Old hollow trees are an important habitat for many saproxylic species. A number of threatened and rare insects are specialized on tree hollows and live in the walls of cavities or in the loose wood mould accumulating in the bottom of the hollow. In this study, I compared the species richness and composition of Coleoptera in hollow trees caught with three trap types, window, aluminium foil and pitfall traps. Furthermore, I compared the time spent handling each sample of the different trap types, when sorting all insect orders (including Coleoptera) from the material. The material was gathered in parks and mansion areas in the Helsinki metropolitan area. Window, foil and pitfall traps were placed inside cavities of Tilia cordata, Acer platanoides and Quercus robur trees. In each tree two of each trap type was placed, i.e. six traps per tree, making a total of 90 traps. The traps were emptied every third week during May to July 2006. When the samples were sorted for the first time to separate different insect orders, the duration of time spent sorting each sample was documented. A total of 3825 Coleoptera individuals from 212 species were caught, of which 3398 individuals from 121 species were saproxylic. Window traps caught 1639 individuals from 140 species, foil traps caught 1506 individuals from 134 species, and pitfall traps caught 680 individuals from 111 species. The time spent sorting each sample was on the average shortest with pitfall traps and longest with aluminium foil traps. The ?-diversity (species composition and abundance) differed between the three trap types. The ?-diversity between window and foil, window and pitfall, and foil and pitfall traps was 37%, 13% and 14% respectively. In addition for the average number of saproxylic beetle species and individuals, the average time spent sorting each sample differed statistically significantly between window and pitfall traps (p<0,05), and foil and pitfall traps (p<0,05). Window and foil traps caught, on the average, clearly more saproxylic species and individuals as compared with pitfall traps. Pitfall traps also caught, on the average, less saproxylic beetles out of total beetle individuals (59%) than window (69%) and foil traps (71%). Window traps were the most efficient conserning the average number of saproxylic beetle individuals in relation to the average time spent sorting each sample. Efficiency value (individuals/minute) for each trap type was 0,74 for window, 0,43 for aluminum foil and 0,21 for pitfall traps. Window traps have never before been used inside tree hollows, they have only been used to collect insects outside the cavities. However they functioned outstandingly inside the cavities. In this study pitfall traps were clearly outperformed by window and foil traps, still many species, even some threatened ones, would have been lost without them. To achieve as diverse a species composition as possible it is recommended to use either window or foil traps parallel with pitfall traps.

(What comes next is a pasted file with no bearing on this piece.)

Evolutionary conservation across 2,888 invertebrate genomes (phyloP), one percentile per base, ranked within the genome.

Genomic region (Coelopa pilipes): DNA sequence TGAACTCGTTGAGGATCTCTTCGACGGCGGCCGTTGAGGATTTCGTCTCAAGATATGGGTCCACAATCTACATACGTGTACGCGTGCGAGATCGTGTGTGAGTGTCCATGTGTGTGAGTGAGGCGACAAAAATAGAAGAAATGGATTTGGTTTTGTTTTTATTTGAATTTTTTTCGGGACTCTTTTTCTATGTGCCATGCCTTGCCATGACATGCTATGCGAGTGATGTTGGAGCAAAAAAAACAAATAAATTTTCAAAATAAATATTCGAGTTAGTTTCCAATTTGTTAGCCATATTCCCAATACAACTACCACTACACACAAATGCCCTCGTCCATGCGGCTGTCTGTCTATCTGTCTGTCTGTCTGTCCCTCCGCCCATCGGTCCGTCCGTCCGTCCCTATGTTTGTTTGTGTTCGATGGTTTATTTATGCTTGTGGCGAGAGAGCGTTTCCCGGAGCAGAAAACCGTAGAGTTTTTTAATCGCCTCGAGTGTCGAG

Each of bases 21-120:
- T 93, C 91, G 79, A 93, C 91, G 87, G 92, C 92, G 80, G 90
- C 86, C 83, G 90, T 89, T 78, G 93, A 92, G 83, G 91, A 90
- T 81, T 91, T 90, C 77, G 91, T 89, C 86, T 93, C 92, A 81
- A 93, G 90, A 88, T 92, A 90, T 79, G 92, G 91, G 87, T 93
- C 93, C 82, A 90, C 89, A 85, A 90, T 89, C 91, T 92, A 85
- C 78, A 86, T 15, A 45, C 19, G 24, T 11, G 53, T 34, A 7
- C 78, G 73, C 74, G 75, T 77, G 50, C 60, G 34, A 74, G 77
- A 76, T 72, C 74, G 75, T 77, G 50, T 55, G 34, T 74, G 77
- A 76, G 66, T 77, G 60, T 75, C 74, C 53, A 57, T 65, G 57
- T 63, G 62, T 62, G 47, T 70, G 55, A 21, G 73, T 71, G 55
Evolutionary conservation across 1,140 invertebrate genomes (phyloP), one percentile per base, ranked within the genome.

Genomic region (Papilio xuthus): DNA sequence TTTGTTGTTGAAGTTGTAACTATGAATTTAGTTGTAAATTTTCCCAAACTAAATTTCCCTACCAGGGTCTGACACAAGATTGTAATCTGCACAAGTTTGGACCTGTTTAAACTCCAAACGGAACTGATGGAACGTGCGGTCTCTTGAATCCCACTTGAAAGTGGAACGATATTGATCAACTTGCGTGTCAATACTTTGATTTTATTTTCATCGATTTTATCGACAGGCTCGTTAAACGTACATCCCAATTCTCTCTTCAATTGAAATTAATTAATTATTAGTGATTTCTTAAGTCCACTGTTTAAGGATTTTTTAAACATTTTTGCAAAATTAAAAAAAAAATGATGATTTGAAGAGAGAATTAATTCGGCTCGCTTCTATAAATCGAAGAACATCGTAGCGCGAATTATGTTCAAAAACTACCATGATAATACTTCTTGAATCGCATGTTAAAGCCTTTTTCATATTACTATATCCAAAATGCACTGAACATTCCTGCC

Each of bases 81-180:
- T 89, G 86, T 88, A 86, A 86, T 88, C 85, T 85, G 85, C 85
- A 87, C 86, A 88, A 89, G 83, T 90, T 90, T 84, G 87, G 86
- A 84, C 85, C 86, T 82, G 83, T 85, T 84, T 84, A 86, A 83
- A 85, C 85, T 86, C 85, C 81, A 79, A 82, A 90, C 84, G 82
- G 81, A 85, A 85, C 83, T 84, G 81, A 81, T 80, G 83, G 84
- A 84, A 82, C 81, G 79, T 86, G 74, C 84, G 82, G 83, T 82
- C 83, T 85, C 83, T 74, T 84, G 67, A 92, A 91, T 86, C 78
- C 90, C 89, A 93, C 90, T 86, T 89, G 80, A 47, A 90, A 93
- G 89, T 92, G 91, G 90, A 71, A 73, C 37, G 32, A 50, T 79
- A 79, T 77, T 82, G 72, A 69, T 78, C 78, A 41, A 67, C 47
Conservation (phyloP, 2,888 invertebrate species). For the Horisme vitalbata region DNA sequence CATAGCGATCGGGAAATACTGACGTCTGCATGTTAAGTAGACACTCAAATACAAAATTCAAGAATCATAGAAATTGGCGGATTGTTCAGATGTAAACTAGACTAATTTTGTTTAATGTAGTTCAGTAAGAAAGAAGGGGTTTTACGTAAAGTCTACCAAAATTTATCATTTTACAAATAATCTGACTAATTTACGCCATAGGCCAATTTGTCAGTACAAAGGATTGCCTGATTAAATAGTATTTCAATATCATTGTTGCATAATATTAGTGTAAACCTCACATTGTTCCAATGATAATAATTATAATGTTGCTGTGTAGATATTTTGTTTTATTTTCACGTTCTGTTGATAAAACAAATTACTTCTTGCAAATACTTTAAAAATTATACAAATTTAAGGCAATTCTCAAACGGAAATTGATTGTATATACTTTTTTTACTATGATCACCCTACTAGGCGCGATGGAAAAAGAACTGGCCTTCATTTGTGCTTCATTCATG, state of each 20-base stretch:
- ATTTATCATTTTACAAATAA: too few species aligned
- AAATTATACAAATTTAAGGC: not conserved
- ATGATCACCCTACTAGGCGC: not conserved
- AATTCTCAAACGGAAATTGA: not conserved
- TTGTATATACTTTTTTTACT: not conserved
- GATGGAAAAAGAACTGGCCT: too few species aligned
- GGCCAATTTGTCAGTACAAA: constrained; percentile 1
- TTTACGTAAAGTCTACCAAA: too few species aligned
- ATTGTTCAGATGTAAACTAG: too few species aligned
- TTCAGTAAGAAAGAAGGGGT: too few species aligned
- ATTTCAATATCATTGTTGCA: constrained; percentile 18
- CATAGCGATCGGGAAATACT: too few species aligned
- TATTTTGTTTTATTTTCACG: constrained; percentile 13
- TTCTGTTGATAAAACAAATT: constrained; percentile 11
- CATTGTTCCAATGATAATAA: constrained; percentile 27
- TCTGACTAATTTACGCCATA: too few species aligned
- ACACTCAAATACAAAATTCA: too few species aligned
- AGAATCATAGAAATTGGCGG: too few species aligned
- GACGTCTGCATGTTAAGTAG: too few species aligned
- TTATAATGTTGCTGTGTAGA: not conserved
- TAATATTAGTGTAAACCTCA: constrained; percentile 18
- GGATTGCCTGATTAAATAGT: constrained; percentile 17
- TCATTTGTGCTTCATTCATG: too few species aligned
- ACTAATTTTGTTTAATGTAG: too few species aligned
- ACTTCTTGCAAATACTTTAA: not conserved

• Burner, Ryan C.; Stephan, Jorg G.; Drag, Lukas; Birkemoe, Tone; Muller, Joerg; Snäll, Tord; Ovaskainen, Otso; Potterf, Maria; Siitonen, Juha; Skarpaas, Olav; Doerfler, Inken; Gossner, Martin M.; Schall, Peter; Weisser, Wolfgang W.; Sverdrup-Thygeson, Anne (2021)
    Aim The aim of this study was to investigate the role of traits in beetle community assembly and test for consistency in these effects among several bioclimatic regions. We asked (1) whether traits predicted species' responses to environmental gradients (i.e. their niches), (2) whether these same traits could predict co-occurrence patterns and (3) how consistent were niches and the role of traits among study regions. Location Boreal forests in Norway and Finland, temperate forests in Germany. Taxon Wood-living (saproxylic) beetles. Methods We compiled capture records of 468 wood-living beetle species from the three regions, along with nine morphological and ecological species traits. Eight climatic and forest covariates were also collected. We used Bayesian hierarchical joint species distribution models to estimate the influence of traits and phylogeny on species' niches. We also tested for correlations between species associations and trait similarity. Finally, we compared species niches and the effects of traits among study regions. Results Traits explained some of the variability in species' niches, but their effects differed among study regions. However, substantial phylogenetic signal in species niches implies that unmeasured but phylogenetically structured traits have a stronger effect. Degree of trait similarity was correlated with species associations but depended idiosyncratically on the trait and region. Species niches were much more consistent-widespread taxa often responded similarly to an environmental gradient in each region. Main conclusions The inconsistent effects of traits among regions limit their current use in understanding beetle community assembly. Phylogenetic signal in niches, however, implies that better predictive traits can eventually be identified. Consistency of species niches among regions means niches may remain relatively stable under future climate and land use changes; this lends credibility to predictive distribution models based on future climate projections but may imply that species' scope for short-term adaptation is limited.